The world is hoping vaccines are the answer to this current pandemic. But it appears the recent vaccine trials aren't focused on answering some serious questions. What will it mean precisely when a vaccine is declared "effective"?
I think it would be ideal to have a vaccine do two things, reduce the likelihood you'll get severely ill and be hospitalized, and second, prevent infection and interrupt disease transmission. It seems as if the current phase III trials are not set up to prove either.
Do we know if any of the trials currently underway are designed to detect a reduction in hospital admissions, use of intensive care, or deaths? Do we know whether they can interrupt transmission of the virus?
Moderna chief medical officer Tal Zak has thoughts on this very topic. He said vaccinated adults could still infect the unvaccinated. Zak told Fast Company Magazine, Moderna's vaccine's "do not show that they prevent you from potentially carrying this virus . . . and infecting others." He added, "When we start the deployment of this vaccine, we will not have sufficient concrete data to prove that this vaccine reduces transmission."
What? If you get a vaccine, you can still spread the virus? How is that possible?
He told Axios in a TV interview that was released on Monday, "I think we need to be careful, as we get vaccinated, not to over-interpret the results. When we start the deployment of this vaccine, we will not have sufficient concrete data to prove that this vaccine reduces transmission." "Do I believe that it reduces transmission? Absolutely yes, and I say this because of the science. But absent proof, I think it's important that we don't change behaviors solely on the basis of vaccination."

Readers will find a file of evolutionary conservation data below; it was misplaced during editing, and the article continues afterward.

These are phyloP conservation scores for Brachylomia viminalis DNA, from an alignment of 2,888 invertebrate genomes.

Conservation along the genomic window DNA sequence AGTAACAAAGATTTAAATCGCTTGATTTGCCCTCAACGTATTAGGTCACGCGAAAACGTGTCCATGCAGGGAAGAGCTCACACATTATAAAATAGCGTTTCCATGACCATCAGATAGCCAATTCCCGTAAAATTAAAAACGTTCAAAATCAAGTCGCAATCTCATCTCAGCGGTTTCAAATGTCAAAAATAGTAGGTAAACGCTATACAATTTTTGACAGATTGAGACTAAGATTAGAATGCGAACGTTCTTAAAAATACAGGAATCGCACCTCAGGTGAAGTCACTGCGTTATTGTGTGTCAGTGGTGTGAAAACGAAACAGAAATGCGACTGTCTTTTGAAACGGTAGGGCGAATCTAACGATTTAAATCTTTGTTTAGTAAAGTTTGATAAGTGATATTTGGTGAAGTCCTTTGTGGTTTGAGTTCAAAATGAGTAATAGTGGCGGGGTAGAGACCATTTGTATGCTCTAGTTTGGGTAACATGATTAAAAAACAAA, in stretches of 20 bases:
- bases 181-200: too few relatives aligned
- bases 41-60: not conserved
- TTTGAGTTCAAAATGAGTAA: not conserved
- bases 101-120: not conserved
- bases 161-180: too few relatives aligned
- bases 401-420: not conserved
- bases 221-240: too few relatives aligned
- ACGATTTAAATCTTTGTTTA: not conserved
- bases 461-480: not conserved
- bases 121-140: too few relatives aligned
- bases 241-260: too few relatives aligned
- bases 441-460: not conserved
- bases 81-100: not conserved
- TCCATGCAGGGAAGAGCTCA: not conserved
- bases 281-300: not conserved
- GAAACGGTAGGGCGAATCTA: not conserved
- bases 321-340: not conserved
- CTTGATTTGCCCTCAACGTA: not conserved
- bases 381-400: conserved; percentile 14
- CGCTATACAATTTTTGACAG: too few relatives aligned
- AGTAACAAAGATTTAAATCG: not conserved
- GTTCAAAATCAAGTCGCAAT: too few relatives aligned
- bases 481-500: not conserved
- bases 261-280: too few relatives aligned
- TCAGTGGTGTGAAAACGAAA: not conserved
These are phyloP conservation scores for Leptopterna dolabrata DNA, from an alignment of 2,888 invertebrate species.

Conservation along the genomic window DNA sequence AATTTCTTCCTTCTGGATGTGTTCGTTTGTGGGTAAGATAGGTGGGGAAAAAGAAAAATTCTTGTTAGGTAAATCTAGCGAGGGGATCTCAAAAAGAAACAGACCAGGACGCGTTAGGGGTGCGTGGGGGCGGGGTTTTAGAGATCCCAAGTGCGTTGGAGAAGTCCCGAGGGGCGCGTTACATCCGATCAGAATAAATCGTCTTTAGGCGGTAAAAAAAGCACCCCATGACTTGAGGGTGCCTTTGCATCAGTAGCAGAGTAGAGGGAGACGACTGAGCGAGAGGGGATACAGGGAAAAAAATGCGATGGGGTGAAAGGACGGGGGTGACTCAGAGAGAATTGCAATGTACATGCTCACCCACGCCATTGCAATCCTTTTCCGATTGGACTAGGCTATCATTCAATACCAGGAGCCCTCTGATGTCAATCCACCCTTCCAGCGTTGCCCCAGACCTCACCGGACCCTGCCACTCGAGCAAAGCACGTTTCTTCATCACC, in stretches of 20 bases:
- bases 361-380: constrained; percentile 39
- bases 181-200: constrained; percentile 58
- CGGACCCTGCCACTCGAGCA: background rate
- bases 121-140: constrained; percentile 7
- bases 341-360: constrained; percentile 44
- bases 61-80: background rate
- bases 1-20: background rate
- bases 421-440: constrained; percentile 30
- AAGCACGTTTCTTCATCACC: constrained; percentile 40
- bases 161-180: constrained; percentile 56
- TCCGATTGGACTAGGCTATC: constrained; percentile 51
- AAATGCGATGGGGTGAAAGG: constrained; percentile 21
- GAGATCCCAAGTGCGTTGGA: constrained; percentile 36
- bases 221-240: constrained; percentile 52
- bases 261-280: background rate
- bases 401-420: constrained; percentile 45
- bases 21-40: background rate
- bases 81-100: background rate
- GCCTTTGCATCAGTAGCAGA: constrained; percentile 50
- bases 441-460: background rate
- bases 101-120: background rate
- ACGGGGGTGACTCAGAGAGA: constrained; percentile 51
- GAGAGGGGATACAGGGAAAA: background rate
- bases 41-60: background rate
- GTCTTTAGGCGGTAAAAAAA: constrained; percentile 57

He went on to say, "Our trial will not demonstrate prevention of transmission because in order to do that you have to swab people twice a week for very long periods, and that becomes operationally untenable."
What's the point? Why is there a rush to get this to market? History shows many examples of serious adverse events from vaccines brought to market in periods of enormous pressure and expectations. There were contaminated polio vaccines in 1955, cases of Guillain-Barré syndrome in recipients of flu vaccines in the example above back in 1976, and narcolepsy linked to one brand of influenza vaccine in 2009.
If we are concerned about spreading the disease to others, the research should take a lot longer. Take your time and get it right. If the vaccinated will be "safe" but could supposedly still be a danger to others who have yet to be vaccinated, why get the vaccine? If that's the case, social distancing, mask-wearing, travel restrictions, and other precautionary actions—even lockdowns—will still be needed until everyone on the planet has been vaccinated.
According to drug makers, everyone on earth must take the drugs they manufacture and become vaccinated before any draconian restrictions end. Oh, I get it. Cha-ching!
There is more to this tale. Drug companies are exempt from liability if a vaccine turns out to have harmful side-effects. Have you thought about why that's the case? An amendment to the Preparedness Act for Medical Countermeasures Act, which was updated in April, stipulates that companies "cannot be sued for money damages in court" over injuries caused by medical countermeasures for Covid-19. Does that make you "feel safe" about taking a new vaccine?